Did anything distract you?
The children in the nearby children's corner were making quite a bit of noise, and occasionally one or another of them would foray into the congregation. There were two very old flags hanging in the transept and we were trying to guess their provenance. (Cheshire Regiment, we were later told.)

Was the worship stiff-upper-lip, happy clappy, or what?
Modern and informal with no traditional language. It appeared to be at odds with the grandeur of the building.

Exactly how long was the sermon?
24 minutes.

On a scale of 1-10, how good was the preacher?
3 – The vicar spoke clearly and directly and pitched it where everyone could access it. But I'll have more to say below in the part about the hellish bits.

In a nutshell, what was the sermon about?
It was based on Peter's denial of Christ. The basic idea was that if we believe, anything is possible.

Which part of the service was like being in heaven?
Between each of the intercessions, the singers quietly sang a verse of the hymn "Christ is the world in which we move" to a gentle piano accompaniment. At the end of the service the organ took over with majestic and confident chords. A well played organ always does it for me. As we were leaving, someone mentioned that the organist can turn it into a seaside Wurlitzer if he tries.

And which part was like being in... er... the other place?
Sadly, the sermon. In a worthy attempt to involve the children and to put across her point, the vicar asked a group of little girls to come up front and display some pictures they had drawn. Unfortunately the children were overwhelmed by the occasion and so did not always do as they should have, thereby spoiling the effect somewhat. On top of that, the vicar forgot to tell them when they could put the pictures down, and so they became increasingly fidgety as their arms began to tire. Then the vicar and the little girls demonstrated some actions for us to do during the singing of an "interactive hymn." That was worse for me. Finally, the vicar's throat mike kept going on and off.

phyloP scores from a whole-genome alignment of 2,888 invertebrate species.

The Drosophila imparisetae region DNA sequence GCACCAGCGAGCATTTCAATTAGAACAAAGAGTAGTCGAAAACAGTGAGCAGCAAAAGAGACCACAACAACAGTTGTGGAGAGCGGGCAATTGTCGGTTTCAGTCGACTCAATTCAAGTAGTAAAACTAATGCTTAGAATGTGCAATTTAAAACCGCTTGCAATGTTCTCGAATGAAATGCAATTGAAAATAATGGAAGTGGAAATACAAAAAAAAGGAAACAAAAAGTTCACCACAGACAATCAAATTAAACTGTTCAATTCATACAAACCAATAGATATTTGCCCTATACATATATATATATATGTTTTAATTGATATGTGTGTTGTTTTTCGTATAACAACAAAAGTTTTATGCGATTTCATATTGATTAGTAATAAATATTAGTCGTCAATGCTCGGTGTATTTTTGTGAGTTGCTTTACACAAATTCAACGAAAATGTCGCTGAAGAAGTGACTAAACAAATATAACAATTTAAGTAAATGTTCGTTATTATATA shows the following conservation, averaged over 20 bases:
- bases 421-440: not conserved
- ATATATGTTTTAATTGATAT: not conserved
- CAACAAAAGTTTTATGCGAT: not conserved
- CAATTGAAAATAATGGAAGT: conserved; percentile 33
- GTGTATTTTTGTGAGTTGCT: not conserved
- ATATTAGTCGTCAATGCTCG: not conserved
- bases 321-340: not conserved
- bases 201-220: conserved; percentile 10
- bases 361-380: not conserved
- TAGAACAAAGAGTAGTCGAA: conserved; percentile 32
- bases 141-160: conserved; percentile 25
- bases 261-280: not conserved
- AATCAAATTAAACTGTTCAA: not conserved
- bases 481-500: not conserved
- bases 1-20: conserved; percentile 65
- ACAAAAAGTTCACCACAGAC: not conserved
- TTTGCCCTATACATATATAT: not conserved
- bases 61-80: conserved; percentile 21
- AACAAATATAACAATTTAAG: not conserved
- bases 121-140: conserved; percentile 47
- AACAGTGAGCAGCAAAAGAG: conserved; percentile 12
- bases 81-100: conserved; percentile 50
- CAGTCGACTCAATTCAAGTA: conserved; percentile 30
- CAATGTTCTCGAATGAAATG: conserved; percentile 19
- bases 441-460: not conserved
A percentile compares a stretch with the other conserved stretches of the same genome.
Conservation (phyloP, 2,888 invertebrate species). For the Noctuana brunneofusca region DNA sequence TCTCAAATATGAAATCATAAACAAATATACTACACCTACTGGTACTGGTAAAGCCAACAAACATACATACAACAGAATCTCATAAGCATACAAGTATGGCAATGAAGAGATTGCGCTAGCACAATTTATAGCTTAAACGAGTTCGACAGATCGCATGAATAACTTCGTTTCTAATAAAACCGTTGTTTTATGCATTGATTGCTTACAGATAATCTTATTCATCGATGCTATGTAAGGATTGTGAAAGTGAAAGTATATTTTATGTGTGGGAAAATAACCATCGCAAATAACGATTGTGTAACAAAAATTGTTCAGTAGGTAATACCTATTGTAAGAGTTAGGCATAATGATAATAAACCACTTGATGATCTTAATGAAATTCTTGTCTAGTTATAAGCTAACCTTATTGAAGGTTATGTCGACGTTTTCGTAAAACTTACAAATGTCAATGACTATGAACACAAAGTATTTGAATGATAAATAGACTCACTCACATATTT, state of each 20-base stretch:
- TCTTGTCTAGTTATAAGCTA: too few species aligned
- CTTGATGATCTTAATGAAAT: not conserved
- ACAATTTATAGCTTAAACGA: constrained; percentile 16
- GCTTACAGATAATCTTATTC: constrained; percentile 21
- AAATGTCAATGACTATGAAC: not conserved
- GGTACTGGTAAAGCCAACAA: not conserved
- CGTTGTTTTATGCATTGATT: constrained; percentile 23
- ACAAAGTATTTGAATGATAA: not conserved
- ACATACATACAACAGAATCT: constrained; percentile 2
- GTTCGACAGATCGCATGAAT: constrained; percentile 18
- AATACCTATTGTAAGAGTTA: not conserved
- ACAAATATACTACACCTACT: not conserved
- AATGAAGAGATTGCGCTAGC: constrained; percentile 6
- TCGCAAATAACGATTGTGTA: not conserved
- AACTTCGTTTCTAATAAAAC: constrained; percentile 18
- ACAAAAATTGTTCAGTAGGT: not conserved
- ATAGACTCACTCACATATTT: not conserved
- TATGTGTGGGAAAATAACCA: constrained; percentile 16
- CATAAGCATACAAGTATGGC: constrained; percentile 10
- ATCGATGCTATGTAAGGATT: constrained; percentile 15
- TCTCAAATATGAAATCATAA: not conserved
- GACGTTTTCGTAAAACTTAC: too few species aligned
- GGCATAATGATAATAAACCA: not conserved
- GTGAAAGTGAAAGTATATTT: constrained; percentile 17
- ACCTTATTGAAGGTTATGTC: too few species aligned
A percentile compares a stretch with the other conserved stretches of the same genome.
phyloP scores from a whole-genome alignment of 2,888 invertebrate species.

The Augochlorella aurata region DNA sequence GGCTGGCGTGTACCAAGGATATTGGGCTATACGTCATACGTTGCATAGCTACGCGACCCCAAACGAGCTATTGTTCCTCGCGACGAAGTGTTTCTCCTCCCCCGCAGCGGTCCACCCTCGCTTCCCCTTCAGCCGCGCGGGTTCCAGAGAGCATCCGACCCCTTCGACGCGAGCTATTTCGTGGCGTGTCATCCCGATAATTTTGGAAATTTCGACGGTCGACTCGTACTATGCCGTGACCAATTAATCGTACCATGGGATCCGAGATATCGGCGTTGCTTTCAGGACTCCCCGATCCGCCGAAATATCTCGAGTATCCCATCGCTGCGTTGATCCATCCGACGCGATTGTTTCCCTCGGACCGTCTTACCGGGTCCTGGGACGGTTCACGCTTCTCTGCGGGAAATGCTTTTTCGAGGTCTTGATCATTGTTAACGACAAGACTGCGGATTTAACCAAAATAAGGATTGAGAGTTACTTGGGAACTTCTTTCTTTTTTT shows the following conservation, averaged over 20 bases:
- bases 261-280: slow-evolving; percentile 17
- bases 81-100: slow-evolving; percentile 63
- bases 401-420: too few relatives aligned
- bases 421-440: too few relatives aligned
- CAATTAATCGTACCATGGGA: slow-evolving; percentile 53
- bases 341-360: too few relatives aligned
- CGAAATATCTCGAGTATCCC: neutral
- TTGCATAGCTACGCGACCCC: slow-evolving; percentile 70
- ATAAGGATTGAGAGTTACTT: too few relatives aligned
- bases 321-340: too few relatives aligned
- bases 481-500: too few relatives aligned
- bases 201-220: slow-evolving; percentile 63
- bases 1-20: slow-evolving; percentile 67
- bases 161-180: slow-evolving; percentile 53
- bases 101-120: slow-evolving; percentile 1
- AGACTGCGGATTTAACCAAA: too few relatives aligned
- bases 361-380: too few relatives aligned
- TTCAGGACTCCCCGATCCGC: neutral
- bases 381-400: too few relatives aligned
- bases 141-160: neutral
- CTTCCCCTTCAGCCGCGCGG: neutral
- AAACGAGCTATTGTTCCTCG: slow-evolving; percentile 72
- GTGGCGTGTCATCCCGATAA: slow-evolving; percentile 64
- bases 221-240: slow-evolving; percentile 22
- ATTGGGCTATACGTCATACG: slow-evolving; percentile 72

What happened when you hung around after the service looking lost?
As we walked out down the aisle, a man described the history of the building and the flags we had seen. The vicar shook our hand as we left and invited us to coffee in the parish room.

How would you describe the after-service coffee?
The tea was hot and served in proper cups with saucers, but we didn't get a full cup! Coffee and juice were also available, and there were some biscuits. Donations were invited. No labels were in evidence on the tins, and so we couldn't tell if anything was fairly traded or not. We stood around for about 10 minutes looking lost, but no one took pity on us and so we left.

How would you feel about making this church your regular (where 10 = ecstatic, 0 = terminal)?
3 – There was nothing that made us feel welcome or that appealed to us in the service.

Did the service make you feel glad to be a Christian?
Not particularly. The service was bland. If we had been vacillating in our faith we would not have felt any more positive afterwards.

What one thing will you remember about all this in seven days' time?
The imposing grandeur of the building.